Electrical wires are connected to each sub-assembly circuit strip either by soldering to contact pads or by using connectors. The wires are routed through holes or openings in the heat sink-reflector or through channel features incorporated inthe surface of extruded versions.
In one embodiment, an adapter plug 17 is mechanically and electrically compatible with an existing mogul base or socket 7. In many retrofit applications, the existing power supply, ballast, or both is or are replaced with an appropriate LEDdriving and optimized power supply.
The embodiments disclosed in this application allow for a considerable number of easily accomplished configurations. For multi-section folded sheet metal embodiments, the fixture's height and diameter are easily set by the geometry of thecut-out or stamped heat-sink reflector. In a retrofit application, the height and diameter are constrained by the existing fixture. FIG. 6 illustrates an example of a six sided fixture for retrofitting a street lamp. One could remove the mogul socket7 to allow for more space and design flexibility for the fixture. This takes time during the installation procedure, however. The extra time and complexity of the removal adds cost to the installation. It is desirable to keep the mogul socket in theexisting light fixture, and use the socket to conduct power to the retrofit fixture. The mogul socket determines the minimum inner diameter of the fixture. The height in this example is constrained by the lens 9 of the existing fixture. Outer diameterat the top and bottom of the retrofit fixture are also determined by the lens. In this embodiment, the retrofit fixture fits over the mogul socket and rests on the base plate 8 of the existing fixture.
The light directivity is set by angle of the LEDs mounted on the heat sink reflector, the LED beam angle, the presence of top and or bottom reflector tabs, angles of the top and bottom reflectors, and the location of the LEDs on the heat sinkreflector. In many applications, it is desirable to direct the light downward. The right hand side of FIG. 7 shows ray traces of light 12 emanating from the LEDs. Most of the LED light radiates in the direction normal to the surface the LED is mountedon. This is indicated by the heavy dotted line 15. In this embodiment, The LEDs are mounted close to the top of the retrofit fixture to minimize light radiating upwards. In this embodiment, the maximum incident angle of the LED is determined by theheight of the retrofit fixture, and the radius of the fixture. The left half of FIG. 7 shows a method to increase the LED incident angle within the same fixture. The LED incident angle can be increased by moving the lower horizontal fold line 10 up. The upper fold line 11 and the angle formed by the tab forms an upper reflector 13. This upper reflector 13 minimizes light from radiating upward and improves directivity. The angle set by this upper reflector 13 will determine the distance from theLED source the light will ultimately reach and illuminate. The angle of the lower reflector 14 below the lower fold line 10 will largely determine the minimum distance from the LED source that the light will reach. In this embodiment, The LEDs aremounted in a tight array between all the fold lines. Keeping the array area small improves control of the light directivity. Each subassembly may have different tab angles set to create a radiation pattern specific to an application.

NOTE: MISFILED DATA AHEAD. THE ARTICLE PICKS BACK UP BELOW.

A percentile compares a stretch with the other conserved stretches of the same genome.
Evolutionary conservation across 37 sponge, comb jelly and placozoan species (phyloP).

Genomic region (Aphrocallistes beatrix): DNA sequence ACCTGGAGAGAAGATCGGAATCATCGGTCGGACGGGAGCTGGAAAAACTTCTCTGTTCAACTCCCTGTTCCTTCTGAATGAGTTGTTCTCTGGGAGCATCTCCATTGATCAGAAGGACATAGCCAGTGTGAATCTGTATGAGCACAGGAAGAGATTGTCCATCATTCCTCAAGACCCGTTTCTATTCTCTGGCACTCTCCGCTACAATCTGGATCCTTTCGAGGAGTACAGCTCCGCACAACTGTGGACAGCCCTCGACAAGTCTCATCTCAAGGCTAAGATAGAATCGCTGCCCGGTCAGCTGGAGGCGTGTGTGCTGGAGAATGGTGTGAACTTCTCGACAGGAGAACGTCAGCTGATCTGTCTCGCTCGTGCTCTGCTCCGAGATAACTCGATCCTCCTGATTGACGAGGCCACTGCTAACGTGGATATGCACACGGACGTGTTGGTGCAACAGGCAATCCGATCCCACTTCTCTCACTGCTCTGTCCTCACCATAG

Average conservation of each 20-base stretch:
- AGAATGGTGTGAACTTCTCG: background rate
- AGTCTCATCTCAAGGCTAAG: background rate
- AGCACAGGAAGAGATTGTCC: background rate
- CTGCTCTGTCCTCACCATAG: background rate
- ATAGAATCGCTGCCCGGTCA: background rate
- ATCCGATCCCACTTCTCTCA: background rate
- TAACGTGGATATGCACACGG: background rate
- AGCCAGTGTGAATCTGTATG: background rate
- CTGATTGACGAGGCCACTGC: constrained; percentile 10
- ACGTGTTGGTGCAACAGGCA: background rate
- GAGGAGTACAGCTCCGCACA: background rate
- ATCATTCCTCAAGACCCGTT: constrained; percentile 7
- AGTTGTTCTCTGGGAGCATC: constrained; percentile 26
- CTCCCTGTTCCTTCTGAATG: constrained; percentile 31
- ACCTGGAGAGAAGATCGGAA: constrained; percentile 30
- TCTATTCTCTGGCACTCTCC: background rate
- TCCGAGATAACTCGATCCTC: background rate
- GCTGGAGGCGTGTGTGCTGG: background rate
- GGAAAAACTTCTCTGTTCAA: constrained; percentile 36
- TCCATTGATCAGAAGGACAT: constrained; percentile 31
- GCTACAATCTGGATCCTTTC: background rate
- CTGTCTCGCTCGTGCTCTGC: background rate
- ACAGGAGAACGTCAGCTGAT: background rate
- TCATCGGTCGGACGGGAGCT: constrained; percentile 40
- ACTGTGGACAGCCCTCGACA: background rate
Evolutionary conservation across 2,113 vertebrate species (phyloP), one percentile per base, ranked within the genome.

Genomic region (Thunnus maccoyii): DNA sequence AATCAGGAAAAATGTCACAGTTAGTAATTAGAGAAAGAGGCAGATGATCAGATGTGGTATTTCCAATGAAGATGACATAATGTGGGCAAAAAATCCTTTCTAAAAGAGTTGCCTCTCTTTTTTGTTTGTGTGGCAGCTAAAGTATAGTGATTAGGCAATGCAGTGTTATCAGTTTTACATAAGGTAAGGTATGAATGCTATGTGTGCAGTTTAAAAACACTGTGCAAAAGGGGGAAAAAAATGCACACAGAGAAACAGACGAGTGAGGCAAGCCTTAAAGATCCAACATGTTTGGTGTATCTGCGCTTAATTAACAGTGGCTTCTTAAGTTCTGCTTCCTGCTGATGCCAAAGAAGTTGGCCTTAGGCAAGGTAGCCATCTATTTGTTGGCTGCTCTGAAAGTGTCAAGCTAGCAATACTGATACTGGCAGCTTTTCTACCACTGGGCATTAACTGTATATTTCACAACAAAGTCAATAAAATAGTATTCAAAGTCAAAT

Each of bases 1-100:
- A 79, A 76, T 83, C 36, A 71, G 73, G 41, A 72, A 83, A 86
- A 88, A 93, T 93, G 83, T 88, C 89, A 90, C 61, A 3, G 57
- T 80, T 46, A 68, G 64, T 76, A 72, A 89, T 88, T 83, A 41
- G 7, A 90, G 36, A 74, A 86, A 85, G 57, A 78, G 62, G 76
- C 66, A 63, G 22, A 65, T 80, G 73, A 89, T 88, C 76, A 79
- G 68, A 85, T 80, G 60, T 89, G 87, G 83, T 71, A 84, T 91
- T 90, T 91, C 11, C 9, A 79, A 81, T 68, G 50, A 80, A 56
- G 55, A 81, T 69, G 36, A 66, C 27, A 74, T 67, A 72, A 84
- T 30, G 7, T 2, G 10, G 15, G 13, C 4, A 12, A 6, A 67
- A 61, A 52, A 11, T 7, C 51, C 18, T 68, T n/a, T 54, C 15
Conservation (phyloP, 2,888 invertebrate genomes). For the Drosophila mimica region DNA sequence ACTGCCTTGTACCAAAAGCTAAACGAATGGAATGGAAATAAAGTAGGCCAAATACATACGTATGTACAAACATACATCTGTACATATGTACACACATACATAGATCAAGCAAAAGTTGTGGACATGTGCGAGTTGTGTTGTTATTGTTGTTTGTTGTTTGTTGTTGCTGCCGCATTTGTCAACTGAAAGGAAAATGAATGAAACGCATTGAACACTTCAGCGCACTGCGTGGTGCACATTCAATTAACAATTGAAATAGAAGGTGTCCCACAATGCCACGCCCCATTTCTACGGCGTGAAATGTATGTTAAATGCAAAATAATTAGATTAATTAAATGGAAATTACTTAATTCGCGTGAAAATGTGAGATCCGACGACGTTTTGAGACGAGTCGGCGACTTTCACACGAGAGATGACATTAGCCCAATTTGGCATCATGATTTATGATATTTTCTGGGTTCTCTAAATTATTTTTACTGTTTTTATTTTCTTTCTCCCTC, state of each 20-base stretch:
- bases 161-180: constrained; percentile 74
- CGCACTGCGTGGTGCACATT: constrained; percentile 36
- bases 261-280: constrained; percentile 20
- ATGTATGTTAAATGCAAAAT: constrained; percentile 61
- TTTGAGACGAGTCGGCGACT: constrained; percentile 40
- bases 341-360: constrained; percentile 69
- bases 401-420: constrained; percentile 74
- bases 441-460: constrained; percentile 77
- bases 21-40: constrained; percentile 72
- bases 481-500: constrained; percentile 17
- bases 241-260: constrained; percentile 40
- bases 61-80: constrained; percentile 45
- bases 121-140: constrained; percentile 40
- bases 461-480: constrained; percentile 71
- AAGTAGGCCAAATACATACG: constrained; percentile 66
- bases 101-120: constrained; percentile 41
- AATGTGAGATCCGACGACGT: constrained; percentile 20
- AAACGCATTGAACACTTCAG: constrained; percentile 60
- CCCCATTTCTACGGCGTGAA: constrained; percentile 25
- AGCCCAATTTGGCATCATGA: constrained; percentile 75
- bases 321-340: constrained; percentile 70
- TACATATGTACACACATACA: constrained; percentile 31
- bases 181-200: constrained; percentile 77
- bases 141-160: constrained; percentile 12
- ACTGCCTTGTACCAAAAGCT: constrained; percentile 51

Each sub-assembly or section may also have different number of LEDs or light flux radiating from the LED circuit assembly. In many applications, such as street lights, it is desirable to provide a high intensity on a side, such as the streetside, and a lower intensity on the other side, such as the sidewalk side or house side. This is known as a "Type 3" pattern. A "Type 5" pattern has a uniform 360.degree. light pattern.
FIG. 9 illustrates an embodiment using the number of LEDs to set the light intensity pattern. The number of facets with fins along with the number of LEDs within each section can also be used to determine the intensity pattern. For example ifthere are eight facets with eight fins, Each LED circuit section corresponds to 45.degree.. The configuration allows for a 45.degree. increments of resolution. In a Type 3 pattern, the fixture could have four sections with eight LEDs on the streetside and four sections with four LEDs on the house side. One could also configure the fixture with five sides of eight LEDs and three sides of four LEDs.
For multi-section folded sheet metal embodiments, a combination of the number of facets, number of LEDs on each facet, LED incident angle, and reflector tab angles are configuration variables used to achieve a desired lighting pattern. Inmulti-section folded sheet metal embodiments configured with 0.degree. angle of incidence (tilt) or metal extrusion embodiments, the principal configuration variables are the number of facets, the number of LEDs mounted on each facet, the length of theextrusion or fixture, and the position of the LEDs on each facet.